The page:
Ukraine war: Germany agrees state aid for companies affected by rising energy prices
Clean Energy Wire
The government has agreed on a support package for German businesses affected by the war in Ukraine and sanctions against Russia – such as rising energy prices. “Doing nothing is not an option in this situation,“ finance minister Christian Lindner from the Free Democrats (FDP) said. However, the government could not suspend market forces forever or set wrong incentives with respect to the use of fossil energies. “We don’t want to curb structural economic change but prevent structural disruption,” Lindner said.
Economy and climate minister Robert Habeck (Green Party) said the energy price rises would have “dramatic” consequences for some businesses, especially energy-intensive producers. However, it would not be possible to shield companies from all damaging effects resulting from the war and sanctions imposed on Russia would always mean simultaneous negative effects at home.
Habeck said the support package would include credits worth 7 billion euros disbursed by state-owned development bank KfW to secure the liquidity of the companies in the short term. Should things get worse, the government is also preparing a programme to temporarily cushion the natural gas and electricity price increase for particularly affected companies “in the form of a temporary and narrowly defined cost subsidy.” Energy cost support would be made available to businesses whose energy bill had inflated by more than 100 percent compared to 2021. “We must not allow to let systemically relevant companies fail,” Habeck said.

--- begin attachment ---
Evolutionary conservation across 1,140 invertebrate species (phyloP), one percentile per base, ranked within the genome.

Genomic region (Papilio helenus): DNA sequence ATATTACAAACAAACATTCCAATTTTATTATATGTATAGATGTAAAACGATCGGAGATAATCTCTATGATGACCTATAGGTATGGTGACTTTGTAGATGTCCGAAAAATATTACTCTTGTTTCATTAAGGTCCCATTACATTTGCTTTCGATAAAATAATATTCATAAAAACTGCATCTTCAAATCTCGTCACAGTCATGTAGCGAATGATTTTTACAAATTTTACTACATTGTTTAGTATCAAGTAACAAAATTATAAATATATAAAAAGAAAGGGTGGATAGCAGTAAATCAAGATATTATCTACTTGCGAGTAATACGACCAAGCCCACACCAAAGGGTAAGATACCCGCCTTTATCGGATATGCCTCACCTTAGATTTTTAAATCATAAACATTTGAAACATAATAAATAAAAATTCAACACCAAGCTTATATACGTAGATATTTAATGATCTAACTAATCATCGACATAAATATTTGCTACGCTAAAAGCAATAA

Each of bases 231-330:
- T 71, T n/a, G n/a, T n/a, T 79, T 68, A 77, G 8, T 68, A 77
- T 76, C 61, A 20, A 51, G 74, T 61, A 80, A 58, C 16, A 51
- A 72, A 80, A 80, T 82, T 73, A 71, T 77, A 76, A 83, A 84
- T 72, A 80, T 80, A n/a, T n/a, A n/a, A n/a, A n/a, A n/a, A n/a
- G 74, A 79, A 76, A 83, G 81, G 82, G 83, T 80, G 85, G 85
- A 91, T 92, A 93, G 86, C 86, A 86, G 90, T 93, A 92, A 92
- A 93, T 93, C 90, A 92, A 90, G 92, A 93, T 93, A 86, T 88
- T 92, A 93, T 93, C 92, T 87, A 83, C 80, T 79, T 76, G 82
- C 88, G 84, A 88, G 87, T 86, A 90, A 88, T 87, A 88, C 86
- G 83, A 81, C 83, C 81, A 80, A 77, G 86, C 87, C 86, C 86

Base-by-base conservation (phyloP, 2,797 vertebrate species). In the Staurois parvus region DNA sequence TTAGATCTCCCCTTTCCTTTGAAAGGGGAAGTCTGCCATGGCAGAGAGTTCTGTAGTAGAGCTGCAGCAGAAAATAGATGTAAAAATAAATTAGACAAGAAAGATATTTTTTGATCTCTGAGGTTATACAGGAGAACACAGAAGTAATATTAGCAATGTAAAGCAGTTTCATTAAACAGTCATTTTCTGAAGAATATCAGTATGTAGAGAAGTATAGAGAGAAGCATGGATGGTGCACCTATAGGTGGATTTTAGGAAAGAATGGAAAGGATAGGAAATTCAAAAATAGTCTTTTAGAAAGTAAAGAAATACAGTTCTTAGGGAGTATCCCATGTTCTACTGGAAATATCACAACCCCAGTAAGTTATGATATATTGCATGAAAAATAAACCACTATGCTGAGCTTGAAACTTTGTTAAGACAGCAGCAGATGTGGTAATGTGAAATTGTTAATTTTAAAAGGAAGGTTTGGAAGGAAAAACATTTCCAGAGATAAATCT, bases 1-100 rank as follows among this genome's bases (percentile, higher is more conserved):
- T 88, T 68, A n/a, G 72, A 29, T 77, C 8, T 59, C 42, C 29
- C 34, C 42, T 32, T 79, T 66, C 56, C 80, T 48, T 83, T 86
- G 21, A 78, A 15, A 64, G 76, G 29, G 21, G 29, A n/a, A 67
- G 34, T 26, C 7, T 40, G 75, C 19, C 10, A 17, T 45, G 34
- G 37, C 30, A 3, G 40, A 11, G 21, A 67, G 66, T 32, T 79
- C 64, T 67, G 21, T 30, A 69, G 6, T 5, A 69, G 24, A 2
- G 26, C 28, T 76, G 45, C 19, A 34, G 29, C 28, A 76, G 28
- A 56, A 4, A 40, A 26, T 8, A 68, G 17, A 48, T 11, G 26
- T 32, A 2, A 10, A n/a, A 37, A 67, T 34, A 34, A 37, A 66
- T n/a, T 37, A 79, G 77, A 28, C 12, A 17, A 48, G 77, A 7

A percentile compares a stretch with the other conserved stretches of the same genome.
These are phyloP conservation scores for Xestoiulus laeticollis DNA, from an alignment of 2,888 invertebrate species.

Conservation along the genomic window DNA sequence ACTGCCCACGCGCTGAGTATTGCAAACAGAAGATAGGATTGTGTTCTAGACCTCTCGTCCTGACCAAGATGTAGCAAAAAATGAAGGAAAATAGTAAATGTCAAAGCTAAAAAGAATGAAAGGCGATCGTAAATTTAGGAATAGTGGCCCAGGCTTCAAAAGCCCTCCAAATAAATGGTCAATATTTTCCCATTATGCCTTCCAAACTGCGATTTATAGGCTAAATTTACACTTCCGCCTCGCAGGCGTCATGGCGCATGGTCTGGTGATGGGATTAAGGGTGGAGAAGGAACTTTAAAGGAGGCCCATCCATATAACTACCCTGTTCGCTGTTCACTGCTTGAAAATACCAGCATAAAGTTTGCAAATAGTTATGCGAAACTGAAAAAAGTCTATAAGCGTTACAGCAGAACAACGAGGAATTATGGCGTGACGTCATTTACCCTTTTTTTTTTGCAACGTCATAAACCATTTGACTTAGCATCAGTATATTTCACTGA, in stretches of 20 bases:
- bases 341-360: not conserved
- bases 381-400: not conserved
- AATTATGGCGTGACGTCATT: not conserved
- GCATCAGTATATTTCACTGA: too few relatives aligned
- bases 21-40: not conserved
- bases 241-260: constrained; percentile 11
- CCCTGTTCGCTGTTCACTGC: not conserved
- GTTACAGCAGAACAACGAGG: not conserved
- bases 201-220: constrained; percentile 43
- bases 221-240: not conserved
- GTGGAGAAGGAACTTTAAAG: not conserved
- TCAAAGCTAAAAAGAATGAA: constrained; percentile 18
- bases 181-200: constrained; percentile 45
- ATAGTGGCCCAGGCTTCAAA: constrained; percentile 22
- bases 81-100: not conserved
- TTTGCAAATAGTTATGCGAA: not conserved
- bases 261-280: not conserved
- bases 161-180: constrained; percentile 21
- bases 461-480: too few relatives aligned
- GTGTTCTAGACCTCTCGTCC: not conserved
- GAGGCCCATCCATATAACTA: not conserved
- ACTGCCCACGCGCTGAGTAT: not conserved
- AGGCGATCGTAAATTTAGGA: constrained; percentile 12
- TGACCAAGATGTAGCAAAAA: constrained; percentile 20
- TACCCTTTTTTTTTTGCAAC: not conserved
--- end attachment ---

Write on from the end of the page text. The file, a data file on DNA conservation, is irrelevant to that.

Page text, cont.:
The support package comes after the EU removed barriers for state aid in the wake of the Ukraine war. Companies had called on the government to provide targeted guarantees, credits and governmental involvement in threatened businesses akin to the support granted in response to the coronavirus pandemic. Sharply rising energy prices have put a strain on businesses across Europe since the second half of 2021 and Russia's invasion of Ukraine has only exacerbated worries that companies could collapse due to price rises. The sudden surge in state support due to the pandemic and now the energy crisis has led to concerns about the German government's financial wiggle room to fund important climate action measures.